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Solid State Drives (SSD) do in fact fail so at some point you may need SSD data recovery.
They do wear out. You can only write a sector so many times and the the sector stops working.

Data on the chips are constantly being shifted. They do this for “wear leveling”. Since any given sector can only be written to so many times before it fails they constantly rotate the data on the chip (like a game of musical chairs). That way if one sector is constantly written to, it would not burn out that one location making the entire device useless.

Data is written in a different manner than a platter based hard drive. On a hard drive they magnetize bits. If the bit is magnetize it is a 1. If it is not magnetize it is a zero. On a SSD a bit is charged like a battery for a 1 and not charged for a zero. A SSD is not good for storing data for long term. If you put a SSD in a drawer for a year or two you may end up with no data. Turning it on once a month will prevent you from losing data. 

Unlike a hard disk which contains spinning platters and mechanical read-write heads, the SSD drives have no mechanical parts. They’re built from components such as transistors and flash chips. This is why they are called Solid State.

                                  
Solid state data recovery is becoming increasingly more popular. At the moment, there are two types of flash memory chips which are NOR and NAND. Both of the chips contain cells in a grid, but the wiring between the cells is slightly different. NOR flash chips are wired in parallel grid formation. NAND flash chips cells are wired in a series. NOR cells contain far more wires, so they are larger and more complex. NAND chips require fewer wires and can be filled on a chip with a larger density. Thus, NAND flash chips are less expensive and can read and write data quicker. NAND flash chips are at the moment the more ideal storage technology and are currently the more popular flash memory technology solid state drives.

If your solid state drive gets shorted out, you will see the SSD burnt and the SSD no longer working. You will see either a transistor component or a flash memory chip will have a physical burn mark on the component. We specialize in solid state drive repair so there is a good chance we can recover the data as long as the Flash Chip is not burnt out.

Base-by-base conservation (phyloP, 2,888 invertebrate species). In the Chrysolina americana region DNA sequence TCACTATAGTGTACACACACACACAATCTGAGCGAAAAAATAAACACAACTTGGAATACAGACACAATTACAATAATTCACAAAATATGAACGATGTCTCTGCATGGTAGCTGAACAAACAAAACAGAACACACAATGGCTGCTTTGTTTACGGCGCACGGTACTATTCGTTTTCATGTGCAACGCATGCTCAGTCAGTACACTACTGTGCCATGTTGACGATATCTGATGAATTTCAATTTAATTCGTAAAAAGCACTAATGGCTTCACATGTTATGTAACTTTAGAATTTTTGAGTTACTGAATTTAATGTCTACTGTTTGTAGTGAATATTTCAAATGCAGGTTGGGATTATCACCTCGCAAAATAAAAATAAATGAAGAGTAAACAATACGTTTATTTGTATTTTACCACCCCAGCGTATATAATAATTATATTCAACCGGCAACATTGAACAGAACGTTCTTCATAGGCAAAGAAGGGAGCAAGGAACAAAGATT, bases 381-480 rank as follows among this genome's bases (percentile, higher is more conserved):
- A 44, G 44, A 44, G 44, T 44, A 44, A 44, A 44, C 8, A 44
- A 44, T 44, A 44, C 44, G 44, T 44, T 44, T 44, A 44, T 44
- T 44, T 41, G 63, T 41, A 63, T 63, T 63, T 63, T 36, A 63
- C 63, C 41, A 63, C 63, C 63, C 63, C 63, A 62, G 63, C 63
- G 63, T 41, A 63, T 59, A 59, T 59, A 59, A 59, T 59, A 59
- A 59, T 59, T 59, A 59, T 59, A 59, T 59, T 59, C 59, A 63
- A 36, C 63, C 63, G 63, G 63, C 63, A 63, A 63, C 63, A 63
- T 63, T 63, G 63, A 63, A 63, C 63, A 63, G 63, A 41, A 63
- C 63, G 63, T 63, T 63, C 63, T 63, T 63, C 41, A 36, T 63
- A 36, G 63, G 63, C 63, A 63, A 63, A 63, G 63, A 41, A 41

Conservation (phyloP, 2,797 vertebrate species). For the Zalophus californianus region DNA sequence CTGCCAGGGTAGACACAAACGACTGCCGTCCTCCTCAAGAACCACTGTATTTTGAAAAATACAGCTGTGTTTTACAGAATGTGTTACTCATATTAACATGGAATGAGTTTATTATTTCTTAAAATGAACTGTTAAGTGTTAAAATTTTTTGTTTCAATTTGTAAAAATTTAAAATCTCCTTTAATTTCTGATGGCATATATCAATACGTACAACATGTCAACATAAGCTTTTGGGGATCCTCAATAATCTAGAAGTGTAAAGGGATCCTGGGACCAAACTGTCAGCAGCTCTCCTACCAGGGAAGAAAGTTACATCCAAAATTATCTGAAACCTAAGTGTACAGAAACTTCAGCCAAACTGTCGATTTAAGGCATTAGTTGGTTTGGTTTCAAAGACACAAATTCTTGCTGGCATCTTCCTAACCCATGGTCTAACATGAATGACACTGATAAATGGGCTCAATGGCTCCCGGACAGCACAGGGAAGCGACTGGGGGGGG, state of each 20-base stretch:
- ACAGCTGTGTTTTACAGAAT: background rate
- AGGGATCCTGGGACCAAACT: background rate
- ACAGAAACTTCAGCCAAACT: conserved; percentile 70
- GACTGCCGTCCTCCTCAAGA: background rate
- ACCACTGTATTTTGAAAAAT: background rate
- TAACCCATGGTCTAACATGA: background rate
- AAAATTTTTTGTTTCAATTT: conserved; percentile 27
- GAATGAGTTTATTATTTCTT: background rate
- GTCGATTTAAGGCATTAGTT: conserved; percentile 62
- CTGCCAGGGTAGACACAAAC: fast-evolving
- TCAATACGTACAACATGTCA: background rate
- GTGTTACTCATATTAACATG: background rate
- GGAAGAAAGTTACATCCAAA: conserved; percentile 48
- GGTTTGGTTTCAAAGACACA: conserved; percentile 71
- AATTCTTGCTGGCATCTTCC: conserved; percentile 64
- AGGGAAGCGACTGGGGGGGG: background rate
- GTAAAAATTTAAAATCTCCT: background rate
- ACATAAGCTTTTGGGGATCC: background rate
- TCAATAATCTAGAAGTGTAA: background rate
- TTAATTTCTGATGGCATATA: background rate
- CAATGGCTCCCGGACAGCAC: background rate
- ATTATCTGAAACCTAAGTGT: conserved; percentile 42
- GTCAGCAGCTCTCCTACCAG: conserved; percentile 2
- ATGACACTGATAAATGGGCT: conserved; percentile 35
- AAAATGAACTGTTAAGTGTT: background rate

Another common failure is controller corruption or controller chip failure. The data that resides in the controller is the brains of the SSD. Since the SSD is constantly shuffling around your data there are times where it loses track of where it put your data. If that happens, the data still resides on the flash memory chips, but the drive no longer knows how the data is stored. Using our special machine we many times can correct the problem.

Types of SSDs

SLC: Back when a NAND chip were first created each cell had two states.
Not Charges = 0   Charged = 1

MLC: Then somebody had a bright idea.. Why don’t we measure the voltage in each cell and make
.5 Volts = 1 and 1 Volt = 2 and 1.5 Volt = 3 and 2 Volt = 4

TLC: Then someone said why only do 4 levels. Lets do 8 levels.

QLC: Then total insanity.. Lets do 16 LevelsSLC, MLC, TLC, QLC SSD

They do this to reduce cost.

Example:
SLC:   Sold to Industry and Government only.
MLC: Samsung 990 PRO 1TB         $100
TLC:  Samsung 870 EVO 1TB:          $80
QLC:  Samsung 870 QVO 1TB:         $60

Life of a SSD

[ Life of a SSD is rated in TBW (Terabytes Written)
Basically once you pass this value your SSD is at life.
Some examples of a 1TB
QVO 360 TBW
EVO 1200 TBW
PRO 2400 TBW

 
Notice that you go to a 2 TB Device and life is doubled.
 

A good way to test your SSD is with a free program called CrystalDiskInfo.
They Call it: Total Host Writes
The SSD Above is at 176 TBW
Life for a 2TB EVO is 1,200 TBW so a little over 10% Life.

Watch Out for Fake SSDs and Flash Drives

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